Marketing With Tangibles

Allegra Michael Grant

Now, how about something we can really get our hands around?

Trinkets and trash, that’s what they used to call promotional products and advertising specialties. It was stuff you gave away as an afterthought without any real consideration of its impact. You just did it because… well, that’s what someone said to do. They bought it and you had to give it away. As it turns out, these items have a lot more value than some people think.

Promotional products have become an $18+ Billion dollar world-wide industry. Almost every major brand on this planet uses promotional products. There are literally hundreds of thousands of products to choose from. Practically any item that you can think of has been transformed into a promotional product. Why? Because name recognition and brand retention is strengthened through the use of this form of advertising. The life span or staying power of these products can be very long and thus your message is seen again and again, sometimes over years and to a wide ranging audience. Once again, rarely is marketing a home run. It is a series of hits and a series of runs – back to our reference to “Moneyball”. Promotional products are one more tool to keep your game alive for a very long time.

Now, back to the trinkets and trash comment, ME wants something useful not just clutter. If the item is useful, ME will keep it. If it has ME’s name on it then ME will keep it for a very long time. As an example, on and around my desk I myself have one branded calendar, two branded travel mugs and scores of branded pens. I see the names of those companies every day, all day and each item they have given me is useful. That’s why I use them.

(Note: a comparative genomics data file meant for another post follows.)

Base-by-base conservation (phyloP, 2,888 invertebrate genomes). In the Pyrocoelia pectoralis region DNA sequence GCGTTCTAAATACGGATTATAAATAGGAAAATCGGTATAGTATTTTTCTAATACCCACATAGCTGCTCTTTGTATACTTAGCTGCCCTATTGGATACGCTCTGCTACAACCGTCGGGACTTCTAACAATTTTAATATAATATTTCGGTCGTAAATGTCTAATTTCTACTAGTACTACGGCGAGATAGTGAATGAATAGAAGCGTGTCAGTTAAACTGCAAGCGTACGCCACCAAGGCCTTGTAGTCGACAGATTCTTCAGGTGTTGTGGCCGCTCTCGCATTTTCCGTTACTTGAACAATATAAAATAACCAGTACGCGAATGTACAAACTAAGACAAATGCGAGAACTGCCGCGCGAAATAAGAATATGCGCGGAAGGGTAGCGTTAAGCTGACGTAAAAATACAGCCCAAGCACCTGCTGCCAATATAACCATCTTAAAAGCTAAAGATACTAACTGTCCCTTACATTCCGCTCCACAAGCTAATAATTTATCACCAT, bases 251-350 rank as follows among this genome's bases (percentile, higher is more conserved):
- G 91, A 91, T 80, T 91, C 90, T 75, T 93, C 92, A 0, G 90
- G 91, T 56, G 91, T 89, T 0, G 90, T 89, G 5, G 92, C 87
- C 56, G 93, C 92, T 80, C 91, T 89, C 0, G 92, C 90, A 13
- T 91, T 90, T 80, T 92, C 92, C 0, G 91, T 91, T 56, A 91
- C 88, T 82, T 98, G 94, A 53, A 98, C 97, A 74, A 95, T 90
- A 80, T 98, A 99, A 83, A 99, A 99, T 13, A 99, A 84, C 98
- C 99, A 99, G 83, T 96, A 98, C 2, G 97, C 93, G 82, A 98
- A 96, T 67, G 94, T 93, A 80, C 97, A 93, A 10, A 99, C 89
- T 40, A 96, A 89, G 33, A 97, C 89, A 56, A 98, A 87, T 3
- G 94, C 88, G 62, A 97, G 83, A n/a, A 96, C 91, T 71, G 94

The promotional product industry also consists of employee recognition items. This is all about motivating, rewarding and retaining employees. Providing an employee with an item that has their name on it is a special moment. Rarely do people discard an item that has their name on it. Our offices have well over 100 awards with our company’s and our employees’ names on them. Some awards were presented over 40 years ago. Again, it is all part of building the team and subsequently, the brand.

Let’s look at some statistics from a study performed by the Advertising Specialty Institute.

84% remembered the advertisers of the promotional products they’ve received.


62% have done business with the advertiser on a promotional product after receiving the item.


42% had a more favourable impression of the advertiser after receiving the item.
The 2012 State of the Industry report in Counselor magazine lists the top 26 categories of promotional products sold. Shirts are the undisputed leader with 20% of revenue. 42% of men and 30% of women own a promo shirt. Writing instruments account for 7.3% of revenue and have the highest retention percentages. 56% of women and 46% of men own one of these. Calendars account for 4% of revenue. 28% of women and 19% of men own a promotional calendar. 81% of people surveyed said that they kept a promotional product because it was useful.

In summary, promotional products can help build the retention of your brand in the marketplace and within your company. Of course, the more useful the product or the more special the moment, then the more likely it will be kept and displayed for all to see. Promote your web site on the item and engage people on another media. It’s one more way to work cross media marketing.

Next week:Posters, Banners and Signs: Focusing on the Neighbourhood